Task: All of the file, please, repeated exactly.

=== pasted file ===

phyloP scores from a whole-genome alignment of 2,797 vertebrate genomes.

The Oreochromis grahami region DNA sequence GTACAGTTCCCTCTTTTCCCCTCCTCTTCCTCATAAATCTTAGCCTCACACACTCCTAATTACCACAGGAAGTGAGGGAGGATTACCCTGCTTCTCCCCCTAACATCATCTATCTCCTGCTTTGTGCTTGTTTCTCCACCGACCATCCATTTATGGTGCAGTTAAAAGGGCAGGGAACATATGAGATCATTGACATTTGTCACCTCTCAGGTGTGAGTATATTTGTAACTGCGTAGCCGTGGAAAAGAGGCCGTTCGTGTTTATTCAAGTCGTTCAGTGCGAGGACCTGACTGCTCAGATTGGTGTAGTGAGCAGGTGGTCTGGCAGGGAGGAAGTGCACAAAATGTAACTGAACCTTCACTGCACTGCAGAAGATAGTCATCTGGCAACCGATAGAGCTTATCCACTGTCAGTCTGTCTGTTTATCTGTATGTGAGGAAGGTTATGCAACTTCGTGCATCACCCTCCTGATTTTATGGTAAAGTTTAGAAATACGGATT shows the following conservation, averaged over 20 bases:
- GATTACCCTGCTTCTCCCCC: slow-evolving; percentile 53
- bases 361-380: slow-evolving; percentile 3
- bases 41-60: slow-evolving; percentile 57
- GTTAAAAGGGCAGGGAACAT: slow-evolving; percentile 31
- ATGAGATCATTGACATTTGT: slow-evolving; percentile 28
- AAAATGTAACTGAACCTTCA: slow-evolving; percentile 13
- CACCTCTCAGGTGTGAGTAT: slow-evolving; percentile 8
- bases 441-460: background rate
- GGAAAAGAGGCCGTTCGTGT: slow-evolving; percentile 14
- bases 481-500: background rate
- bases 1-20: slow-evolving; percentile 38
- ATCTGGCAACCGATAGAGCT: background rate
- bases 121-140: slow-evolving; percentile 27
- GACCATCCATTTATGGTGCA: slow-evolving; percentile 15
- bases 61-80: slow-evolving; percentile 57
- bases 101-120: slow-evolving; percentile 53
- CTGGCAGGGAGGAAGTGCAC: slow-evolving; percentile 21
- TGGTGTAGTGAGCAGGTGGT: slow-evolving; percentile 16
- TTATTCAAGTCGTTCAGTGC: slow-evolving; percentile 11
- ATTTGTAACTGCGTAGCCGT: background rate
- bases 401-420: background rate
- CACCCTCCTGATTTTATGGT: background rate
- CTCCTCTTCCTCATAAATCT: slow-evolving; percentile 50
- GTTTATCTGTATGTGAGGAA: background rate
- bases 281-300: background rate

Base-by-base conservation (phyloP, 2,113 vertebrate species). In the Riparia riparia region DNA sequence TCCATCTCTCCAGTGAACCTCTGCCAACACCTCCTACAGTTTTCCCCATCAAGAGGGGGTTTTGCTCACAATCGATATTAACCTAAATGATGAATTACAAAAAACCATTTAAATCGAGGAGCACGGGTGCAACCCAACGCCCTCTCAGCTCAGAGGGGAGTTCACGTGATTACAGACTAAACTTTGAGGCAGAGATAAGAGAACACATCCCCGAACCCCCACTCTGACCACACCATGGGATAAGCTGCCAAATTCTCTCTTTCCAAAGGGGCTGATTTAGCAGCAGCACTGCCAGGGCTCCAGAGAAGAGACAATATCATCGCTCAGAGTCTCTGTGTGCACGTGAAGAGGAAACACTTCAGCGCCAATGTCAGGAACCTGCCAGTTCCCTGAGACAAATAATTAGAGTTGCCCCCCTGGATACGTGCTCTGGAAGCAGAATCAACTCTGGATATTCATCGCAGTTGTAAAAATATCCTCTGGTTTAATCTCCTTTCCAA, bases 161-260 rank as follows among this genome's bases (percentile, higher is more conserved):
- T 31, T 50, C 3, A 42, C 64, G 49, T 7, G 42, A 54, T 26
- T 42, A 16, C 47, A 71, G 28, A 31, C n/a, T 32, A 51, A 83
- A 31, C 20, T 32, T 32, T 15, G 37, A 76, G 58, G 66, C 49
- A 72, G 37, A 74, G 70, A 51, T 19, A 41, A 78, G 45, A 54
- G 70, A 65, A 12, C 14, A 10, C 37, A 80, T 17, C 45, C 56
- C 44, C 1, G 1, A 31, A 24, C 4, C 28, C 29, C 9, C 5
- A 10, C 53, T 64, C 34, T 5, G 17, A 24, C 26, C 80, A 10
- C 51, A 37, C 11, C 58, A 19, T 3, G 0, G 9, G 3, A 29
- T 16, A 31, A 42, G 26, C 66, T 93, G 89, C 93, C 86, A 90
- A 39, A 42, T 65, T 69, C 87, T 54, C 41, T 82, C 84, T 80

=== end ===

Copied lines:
phyloP scores from a whole-genome alignment of 2,797 vertebrate genomes.

The Oreochromis grahami region DNA sequence GTACAGTTCCCTCTTTTCCCCTCCTCTTCCTCATAAATCTTAGCCTCACACACTCCTAATTACCACAGGAAGTGAGGGAGGATTACCCTGCTTCTCCCCCTAACATCATCTATCTCCTGCTTTGTGCTTGTTTCTCCACCGACCATCCATTTATGGTGCAGTTAAAAGGGCAGGGAACATATGAGATCATTGACATTTGTCACCTCTCAGGTGTGAGTATATTTGTAACTGCGTAGCCGTGGAAAAGAGGCCGTTCGTGTTTATTCAAGTCGTTCAGTGCGAGGACCTGACTGCTCAGATTGGTGTAGTGAGCAGGTGGTCTGGCAGGGAGGAAGTGCACAAAATGTAACTGAACCTTCACTGCACTGCAGAAGATAGTCATCTGGCAACCGATAGAGCTTATCCACTGTCAGTCTGTCTGTTTATCTGTATGTGAGGAAGGTTATGCAACTTCGTGCATCACCCTCCTGATTTTATGGTAAAGTTTAGAAATACGGATT shows the following conservation, averaged over 20 bases:
- GATTACCCTGCTTCTCCCCC: slow-evolving; percentile 53
- bases 361-380: slow-evolving; percentile 3
- bases 41-60: slow-evolving; percentile 57
- GTTAAAAGGGCAGGGAACAT: slow-evolving; percentile 31
- ATGAGATCATTGACATTTGT: slow-evolving; percentile 28
- AAAATGTAACTGAACCTTCA: slow-evolving; percentile 13
- CACCTCTCAGGTGTGAGTAT: slow-evolving; percentile 8
- bases 441-460: background rate
- GGAAAAGAGGCCGTTCGTGT: slow-evolving; percentile 14
- bases 481-500: background rate
- bases 1-20: slow-evolving; percentile 38
- ATCTGGCAACCGATAGAGCT: background rate
- bases 121-140: slow-evolving; percentile 27
- GACCATCCATTTATGGTGCA: slow-evolving; percentile 15
- bases 61-80: slow-evolving; percentile 57
- bases 101-120: slow-evolving; percentile 53
- CTGGCAGGGAGGAAGTGCAC: slow-evolving; percentile 21
- TGGTGTAGTGAGCAGGTGGT: slow-evolving; percentile 16
- TTATTCAAGTCGTTCAGTGC: slow-evolving; percentile 11
- ATTTGTAACTGCGTAGCCGT: background rate
- bases 401-420: background rate
- CACCCTCCTGATTTTATGGT: background rate
- CTCCTCTTCCTCATAAATCT: slow-evolving; percentile 50
- GTTTATCTGTATGTGAGGAA: background rate
- bases 281-300: background rate

Base-by-base conservation (phyloP, 2,113 vertebrate species). In the Riparia riparia region DNA sequence TCCATCTCTCCAGTGAACCTCTGCCAACACCTCCTACAGTTTTCCCCATCAAGAGGGGGTTTTGCTCACAATCGATATTAACCTAAATGATGAATTACAAAAAACCATTTAAATCGAGGAGCACGGGTGCAACCCAACGCCCTCTCAGCTCAGAGGGGAGTTCACGTGATTACAGACTAAACTTTGAGGCAGAGATAAGAGAACACATCCCCGAACCCCCACTCTGACCACACCATGGGATAAGCTGCCAAATTCTCTCTTTCCAAAGGGGCTGATTTAGCAGCAGCACTGCCAGGGCTCCAGAGAAGAGACAATATCATCGCTCAGAGTCTCTGTGTGCACGTGAAGAGGAAACACTTCAGCGCCAATGTCAGGAACCTGCCAGTTCCCTGAGACAAATAATTAGAGTTGCCCCCCTGGATACGTGCTCTGGAAGCAGAATCAACTCTGGATATTCATCGCAGTTGTAAAAATATCCTCTGGTTTAATCTCCTTTCCAA, bases 161-260 rank as follows among this genome's bases (percentile, higher is more conserved):
- T 31, T 50, C 3, A 42, C 64, G 49, T 7, G 42, A 54, T 26
- T 42, A 16, C 47, A 71, G 28, A 31, C n/a, T 32, A 51, A 83
- A 31, C 20, T 32, T 32, T 15, G 37, A 76, G 58, G 66, C 49
- A 72, G 37, A 74, G 70, A 51, T 19, A 41, A 78, G 45, A 54
- G 70, A 65, A 12, C 14, A 10, C 37, A 80, T 17, C 45, C 56
- C 44, C 1, G 1, A 31, A 24, C 4, C 28, C 29, C 9, C 5
- A 10, C 53, T 64, C 34, T 5, G 17, A 24, C 26, C 80, A 10
- C 51, A 37, C 11, C 58, A 19, T 3, G 0, G 9, G 3, A 29
- T 16, A 31, A 42, G 26, C 66, T 93, G 89, C 93, C 86, A 90
- A 39, A 42, T 65, T 69, C 87, T 54, C 41, T 82, C 84, T 80